“We must listen more to the people we serve, have uncomfortable conversations, and increase our push for social justice.” –Georges C. Benjamin, MD, Executive Director, American Public Health Association
Public health officials are tasked with one of the most critical jobs in our modern risk society: to research, understand, educate, and help prevent the multiple and complex ways in which people are exposed to and suffer from disease. But when public health officials deflect attention away from significant sources of toxic pollutants that put people at risk (and instead blame the overexposed population’s race, lifestyle, or genetics), they do a disservice to the people they are supposed to protect.
Such tactics are expected from industry groups like the American Petroleum Institute, who recently engaged in a classic “diversion” disinformation play to baselessly argue there’s no link between elevated risk of cancer from air toxics and oil and natural gas industry emissions among African American populations, as a new NAACP, Clean Air Task Force, and National Medical Association report finds (see my colleague Charise Johnson’s blog takedown of API’s feeble attempt at refuting the report’s scientific claims). But to see the same sort of diversionary tactic in a worrisome op-ed by Dr. Karyl Rattay—director of the Delaware Division of Public Health (DPH)—raises the question of whose interests the DPH is looking after.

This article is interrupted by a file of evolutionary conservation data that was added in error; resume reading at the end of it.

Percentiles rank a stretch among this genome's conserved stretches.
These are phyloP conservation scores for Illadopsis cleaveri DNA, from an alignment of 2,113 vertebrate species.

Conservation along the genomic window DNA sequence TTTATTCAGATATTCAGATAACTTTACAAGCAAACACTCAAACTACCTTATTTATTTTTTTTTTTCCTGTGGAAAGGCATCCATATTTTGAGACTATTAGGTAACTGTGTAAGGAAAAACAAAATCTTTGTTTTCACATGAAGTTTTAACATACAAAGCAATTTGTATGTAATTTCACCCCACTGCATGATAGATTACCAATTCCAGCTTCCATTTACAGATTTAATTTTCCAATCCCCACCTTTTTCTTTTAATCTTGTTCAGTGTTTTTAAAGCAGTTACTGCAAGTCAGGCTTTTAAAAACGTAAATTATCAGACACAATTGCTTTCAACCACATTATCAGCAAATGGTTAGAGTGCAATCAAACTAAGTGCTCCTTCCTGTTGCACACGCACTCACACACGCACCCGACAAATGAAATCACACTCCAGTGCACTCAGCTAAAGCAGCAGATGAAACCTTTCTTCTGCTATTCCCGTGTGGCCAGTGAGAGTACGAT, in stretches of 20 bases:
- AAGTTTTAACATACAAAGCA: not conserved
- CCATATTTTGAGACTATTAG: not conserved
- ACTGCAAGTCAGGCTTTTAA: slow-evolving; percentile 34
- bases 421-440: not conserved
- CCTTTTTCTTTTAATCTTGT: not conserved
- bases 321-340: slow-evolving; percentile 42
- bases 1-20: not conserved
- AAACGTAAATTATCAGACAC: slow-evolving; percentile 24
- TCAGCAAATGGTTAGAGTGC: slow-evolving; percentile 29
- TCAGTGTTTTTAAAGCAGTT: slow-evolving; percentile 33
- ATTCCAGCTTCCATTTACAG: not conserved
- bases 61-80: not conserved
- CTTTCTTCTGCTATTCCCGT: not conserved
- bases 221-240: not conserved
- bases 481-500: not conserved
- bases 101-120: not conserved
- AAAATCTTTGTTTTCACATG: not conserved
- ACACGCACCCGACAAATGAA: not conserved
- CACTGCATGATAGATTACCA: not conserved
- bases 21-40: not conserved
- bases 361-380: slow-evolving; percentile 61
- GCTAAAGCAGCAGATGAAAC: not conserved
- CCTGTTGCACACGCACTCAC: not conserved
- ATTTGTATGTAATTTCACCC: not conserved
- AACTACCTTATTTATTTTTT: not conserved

The target of Dr. Rattay’s column was a report recently released by the Union of Concerned Scientists, in which, together with our environmental justice (EJ) partners in Delaware, we reported on air toxics and associated cancer risks in selected EJ communities in the state. We utilized the EPA’s latest (2011) National Air Toxics Assessment (NATA), an “ongoing comprehensive evaluation of air toxics in the United States”. These data represent the state-of-the-science in air quality modeling of air toxics. In our report, contra what Dr. Rattay argues, we have been careful not to overrepresent what the pollutant concentrations mean and have been consistent with EPA’s own statements about appropriate use of the data:
- We identify pollutants of greatest concern
- We provide improved understanding of health risks posed by air toxics
- Additionally, in our recommendations we are contributing to helping set priorities for the collection of additional information, improving emissions inventories, and informing community and local air toxics program in the context of both acute exposures that can be reduced through the Risk Management Program (RMP) rule, and chronic exposures that can be addressed through local toxics reductions programs.